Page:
Maps have suddenly become the preferred method for presenting information, which is a good thing. But I see so many maps that don’t present what they are claiming to present, or supporting the story being told in the text. Ack! Since coronavirus maps are the rage, I’ve selected two to show. These are from the […]
California Walks tweeted an LA Times articles entitled Highway deaths at lowest level since 1949; bike, truck fatalities rise. The misinformation and misunderstanding in the article includes:
The article misses that the Traffic Safety Fact: 2011 Motor Vehicle Crashes: Overview (TSF), linked from the National Highway Traffic Safety Administration (NHTSA) press release, also shows that the injury rate per vehicle mile traveled (VMT) has been flat for three years. What does this mean? It probably means that the number of crashes has not declined, just the likelihood of fatality in a crash. The rate per VMT is the only useful measure of traffic safety. Fatality counts and injury counts are a mis-measure because they are affected by the rate of driving and a number of other factors, rather than the safety of driving.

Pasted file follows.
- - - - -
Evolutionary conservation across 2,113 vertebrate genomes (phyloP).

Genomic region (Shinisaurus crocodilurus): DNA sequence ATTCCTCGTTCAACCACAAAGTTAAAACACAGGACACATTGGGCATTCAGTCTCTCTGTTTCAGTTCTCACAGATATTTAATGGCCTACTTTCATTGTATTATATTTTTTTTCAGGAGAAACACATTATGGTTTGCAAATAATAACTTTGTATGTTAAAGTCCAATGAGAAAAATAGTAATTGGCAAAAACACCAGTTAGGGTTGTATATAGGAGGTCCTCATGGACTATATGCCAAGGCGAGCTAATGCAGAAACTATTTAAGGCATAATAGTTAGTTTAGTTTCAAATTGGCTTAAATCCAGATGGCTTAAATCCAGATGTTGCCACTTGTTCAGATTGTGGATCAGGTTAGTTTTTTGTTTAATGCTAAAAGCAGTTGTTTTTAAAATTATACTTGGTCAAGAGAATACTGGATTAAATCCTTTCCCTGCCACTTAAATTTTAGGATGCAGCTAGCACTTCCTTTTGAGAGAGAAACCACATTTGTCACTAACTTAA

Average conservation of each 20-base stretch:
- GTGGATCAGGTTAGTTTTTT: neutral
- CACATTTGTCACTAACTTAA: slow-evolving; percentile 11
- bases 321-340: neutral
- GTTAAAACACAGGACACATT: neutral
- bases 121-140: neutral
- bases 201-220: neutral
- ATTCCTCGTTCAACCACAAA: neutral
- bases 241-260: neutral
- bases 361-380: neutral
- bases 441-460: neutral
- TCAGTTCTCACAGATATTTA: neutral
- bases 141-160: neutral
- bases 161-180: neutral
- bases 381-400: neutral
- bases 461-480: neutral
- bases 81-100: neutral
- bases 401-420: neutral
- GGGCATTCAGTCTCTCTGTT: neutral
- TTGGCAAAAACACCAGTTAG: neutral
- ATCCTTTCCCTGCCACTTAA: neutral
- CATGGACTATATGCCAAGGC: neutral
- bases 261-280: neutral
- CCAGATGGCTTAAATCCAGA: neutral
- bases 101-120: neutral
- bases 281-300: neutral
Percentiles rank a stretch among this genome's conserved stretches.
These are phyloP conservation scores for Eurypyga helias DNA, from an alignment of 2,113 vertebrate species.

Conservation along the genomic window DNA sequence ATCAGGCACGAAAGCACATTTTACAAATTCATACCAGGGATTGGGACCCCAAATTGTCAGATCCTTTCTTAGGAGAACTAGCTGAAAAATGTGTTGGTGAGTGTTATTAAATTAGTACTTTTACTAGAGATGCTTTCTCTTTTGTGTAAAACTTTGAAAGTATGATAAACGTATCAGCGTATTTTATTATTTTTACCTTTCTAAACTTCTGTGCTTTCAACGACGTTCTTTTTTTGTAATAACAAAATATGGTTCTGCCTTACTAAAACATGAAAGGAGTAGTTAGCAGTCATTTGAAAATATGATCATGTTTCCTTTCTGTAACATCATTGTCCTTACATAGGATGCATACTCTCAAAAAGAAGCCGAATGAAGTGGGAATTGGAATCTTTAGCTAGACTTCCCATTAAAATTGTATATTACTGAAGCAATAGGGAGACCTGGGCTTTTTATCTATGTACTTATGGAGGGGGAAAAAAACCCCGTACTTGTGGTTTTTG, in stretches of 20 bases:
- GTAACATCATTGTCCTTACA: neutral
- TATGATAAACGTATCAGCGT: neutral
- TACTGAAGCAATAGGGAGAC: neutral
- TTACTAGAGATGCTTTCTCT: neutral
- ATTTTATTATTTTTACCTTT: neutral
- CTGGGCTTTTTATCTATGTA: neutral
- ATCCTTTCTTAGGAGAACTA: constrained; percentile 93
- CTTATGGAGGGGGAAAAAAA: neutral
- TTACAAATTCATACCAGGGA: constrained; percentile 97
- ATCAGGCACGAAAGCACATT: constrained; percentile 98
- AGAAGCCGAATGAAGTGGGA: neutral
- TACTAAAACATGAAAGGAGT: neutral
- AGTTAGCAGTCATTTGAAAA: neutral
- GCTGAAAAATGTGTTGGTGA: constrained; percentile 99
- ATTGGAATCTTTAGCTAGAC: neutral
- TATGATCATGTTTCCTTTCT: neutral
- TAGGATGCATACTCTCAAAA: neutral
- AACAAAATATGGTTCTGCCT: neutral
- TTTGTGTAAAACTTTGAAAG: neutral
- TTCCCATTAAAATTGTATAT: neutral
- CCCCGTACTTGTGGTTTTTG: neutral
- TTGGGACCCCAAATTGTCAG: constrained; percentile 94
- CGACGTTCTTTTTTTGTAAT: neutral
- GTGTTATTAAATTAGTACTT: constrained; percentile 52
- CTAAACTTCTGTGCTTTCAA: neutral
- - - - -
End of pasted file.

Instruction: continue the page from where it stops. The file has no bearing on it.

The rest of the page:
The TSF provides counts of pedestrian fatalities, up 3%, and bicyclists (the NHTSA uses the obscure term pedalcyclists), up 8.7%. To go with the counting game, this is an increase of 130 dead pedestrians and 54 dead bicyclists in just one year. No statistics are presented on the fatality rate per bicycle mile traveled. Why? I believe that it is because NHTSA is too lazy or too disinterested to compile information on bicycle miles traveled. Though pedestrian miles traveled would be difficult to compile, at least a rate could be developed per pedestrian trip, which would be a more accurate measure of the rate of fatalities. Again, the NHTSA can’t be bothered. I am certainly not the first to point out that pedestrian and bicyclist fatality counts are a mis-measure of safety, yet the federal, state, and local governments continue to ignore the issue.